marine

Oceans

The Pacific coast of Canada hosts a globally significant diversity of marine life and ecosystems, but too often, our oceans are out of sight and out of mind, and they are in serious trouble. We need to create marine “parks” – places where conservation is a priority and humans tread lightly.

In this section

Big Eddy
Big Eddy
Protecting the Big Eddy coastal and ocean ecosystems will ensure that its unique biodiversity will have refuge from the many threats posed by human activities. Matching protection on the Canadian side of the Big Eddy with protection on the US side, would not only lead to the long term conservation of marine life, but would also allow for sustainable use in harmony with conservation practices.
Glass sponge reefs
Glass sponge reefs
British Columbia’s prehistoric glass sponge reefs are an international treasure. Found in Hecate Strait and the Southern Strait of Georgia, these fragile reefs provide vital habitat to a wide range of marine animals including endangered rockfish, but are very sensitive to disturbances.
Ocean Planning
British Columbia’s rich coastal waters are home to an incredible abundance and diversity of species, from ancient glass sponges to mighty whales. These waters support a rich and enduring First Nations culture, together with coastal communities and a variety of human activities, including fishing, tourism and recreation, and shipping. Marine planning provides an integrated and holistic approach to managing ocean activities and ensuring sustainable use of our precious marine resources.
Southern Strait of Georgia
Southern Strait of Georgia
Between Vancouver and Victoria lie the emerald waters of the Southern Strait of Georgia, home to Canada's most endangered killer whales. You can help to protect this incredible natural habitat by asking the government to complete the Southern Strait of Georgia National Marine Conservation Area.
Scott Islands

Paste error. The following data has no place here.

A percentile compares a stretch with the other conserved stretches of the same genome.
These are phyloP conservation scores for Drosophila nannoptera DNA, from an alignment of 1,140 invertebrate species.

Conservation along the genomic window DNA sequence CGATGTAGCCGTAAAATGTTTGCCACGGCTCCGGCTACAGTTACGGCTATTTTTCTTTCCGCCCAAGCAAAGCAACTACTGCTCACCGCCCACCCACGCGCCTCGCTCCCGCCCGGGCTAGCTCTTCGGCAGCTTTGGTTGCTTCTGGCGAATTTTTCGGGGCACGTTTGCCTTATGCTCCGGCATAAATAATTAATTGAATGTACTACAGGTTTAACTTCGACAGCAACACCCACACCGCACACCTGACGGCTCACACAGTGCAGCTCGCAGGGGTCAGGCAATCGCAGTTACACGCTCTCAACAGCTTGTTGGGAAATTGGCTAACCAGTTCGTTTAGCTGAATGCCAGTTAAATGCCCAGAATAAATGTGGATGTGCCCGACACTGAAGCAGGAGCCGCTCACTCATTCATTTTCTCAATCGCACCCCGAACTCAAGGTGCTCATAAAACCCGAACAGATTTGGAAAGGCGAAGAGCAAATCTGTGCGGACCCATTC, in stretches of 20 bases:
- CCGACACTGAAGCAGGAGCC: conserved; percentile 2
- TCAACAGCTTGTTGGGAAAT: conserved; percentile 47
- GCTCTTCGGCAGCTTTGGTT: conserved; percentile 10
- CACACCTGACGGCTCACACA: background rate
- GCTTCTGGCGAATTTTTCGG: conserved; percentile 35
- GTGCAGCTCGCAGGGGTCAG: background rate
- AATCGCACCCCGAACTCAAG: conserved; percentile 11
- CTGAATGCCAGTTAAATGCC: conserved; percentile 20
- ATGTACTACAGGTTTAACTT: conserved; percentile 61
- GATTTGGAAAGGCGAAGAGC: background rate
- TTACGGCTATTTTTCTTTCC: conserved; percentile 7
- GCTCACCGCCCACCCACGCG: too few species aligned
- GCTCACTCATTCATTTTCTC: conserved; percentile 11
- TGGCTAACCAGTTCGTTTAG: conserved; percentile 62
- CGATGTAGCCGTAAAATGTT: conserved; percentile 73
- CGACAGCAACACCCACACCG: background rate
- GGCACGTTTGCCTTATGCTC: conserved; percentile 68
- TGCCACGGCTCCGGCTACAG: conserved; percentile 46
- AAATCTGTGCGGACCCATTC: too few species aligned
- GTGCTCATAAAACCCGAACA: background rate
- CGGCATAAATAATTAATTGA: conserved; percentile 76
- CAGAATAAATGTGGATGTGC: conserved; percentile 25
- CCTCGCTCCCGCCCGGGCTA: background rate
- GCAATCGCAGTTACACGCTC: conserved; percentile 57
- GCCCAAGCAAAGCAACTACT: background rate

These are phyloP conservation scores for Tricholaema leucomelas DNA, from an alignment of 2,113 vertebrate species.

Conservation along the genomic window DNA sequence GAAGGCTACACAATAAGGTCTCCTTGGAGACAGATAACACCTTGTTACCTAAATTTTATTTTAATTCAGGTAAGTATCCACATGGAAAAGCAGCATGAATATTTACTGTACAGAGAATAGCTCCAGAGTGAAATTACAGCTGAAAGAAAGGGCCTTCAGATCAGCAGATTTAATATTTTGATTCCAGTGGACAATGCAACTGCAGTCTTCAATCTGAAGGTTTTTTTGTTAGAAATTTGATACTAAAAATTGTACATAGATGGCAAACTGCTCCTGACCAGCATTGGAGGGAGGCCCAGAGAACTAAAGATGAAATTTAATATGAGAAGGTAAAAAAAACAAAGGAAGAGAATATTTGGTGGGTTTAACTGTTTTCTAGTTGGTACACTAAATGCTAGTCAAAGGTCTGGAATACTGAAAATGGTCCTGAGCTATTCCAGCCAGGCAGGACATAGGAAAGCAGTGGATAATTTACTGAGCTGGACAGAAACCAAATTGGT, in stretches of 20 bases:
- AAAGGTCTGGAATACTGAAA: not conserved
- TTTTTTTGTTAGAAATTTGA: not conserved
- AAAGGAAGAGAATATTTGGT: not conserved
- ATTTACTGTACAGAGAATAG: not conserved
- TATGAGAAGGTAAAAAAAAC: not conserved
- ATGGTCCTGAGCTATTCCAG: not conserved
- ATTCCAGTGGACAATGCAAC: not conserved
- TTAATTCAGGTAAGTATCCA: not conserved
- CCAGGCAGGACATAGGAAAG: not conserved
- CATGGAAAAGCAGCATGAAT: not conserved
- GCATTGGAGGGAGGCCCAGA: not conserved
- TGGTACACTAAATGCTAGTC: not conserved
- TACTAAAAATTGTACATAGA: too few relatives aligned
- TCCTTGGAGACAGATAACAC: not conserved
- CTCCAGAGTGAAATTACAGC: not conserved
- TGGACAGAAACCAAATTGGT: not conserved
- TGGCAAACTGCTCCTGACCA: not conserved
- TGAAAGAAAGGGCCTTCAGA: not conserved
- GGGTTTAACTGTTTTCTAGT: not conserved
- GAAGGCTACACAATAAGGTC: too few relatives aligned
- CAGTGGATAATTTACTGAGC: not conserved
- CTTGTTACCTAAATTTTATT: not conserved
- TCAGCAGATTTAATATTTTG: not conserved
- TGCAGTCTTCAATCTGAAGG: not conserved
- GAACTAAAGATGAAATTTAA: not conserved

Scott Islands
The Scott Islands – five stormy, foggy, and rocky islands lying off the wave-battered northwestern tip of Vancouver Island – host some two million seabirds each year. These birds nest in colonies, from staggering slopes of breeding murres to colourful gatherings of tufted puffins. The Scott Islands are internationally recognized as a globally significant bird area and are known to be the most important breeding ground for seabirds in BC.
Gwaii Haanas
Gwaii Haanas
Gwaii Haanas: wet wilderness. Huge rains. Swelling, deep seas. Rivers rolling from mountaintops. Water creates the life and breath of this ancient world. It flows as it always has – in a special world that denied glaciation. By safeguarding these marine ecosystems along with the land itself, Canada and the Haida Nation have created one of the greatest vertically-protected areas on Earth. The protected area rises to mountaintops on land and falls 2500 metres below the sea surface to a deep, ocean valley. The interdependent species at every elevation can continue to evolve as nature intended.

Marine Protected Areas

Marine protected areas (MPAs) safeguard marine animals, like killer whales, rockfish, seabirds and even invertebrates like nudibranchs and octopi. They also protect B.C.’s underwater ecosystems, from kelp forests and seagrass meadows to our deep canyons and volcanic seamounts. We need to protect our amazing underwater worlds and nurture troubled seascapes back to health.

MPAs are internationally recognized as an effective tool for sustaining marine biodiversity and local economies. The ecological benefits of MPAs translates into economic, social and cultural benefits such as sustained fisheries, enhanced recreation opportunities and more effective education and appreciation for the marine environment. In addition, human physical and mental health and well-being are positively impacted by high quality experiences in natural marine environments found in protected areas.

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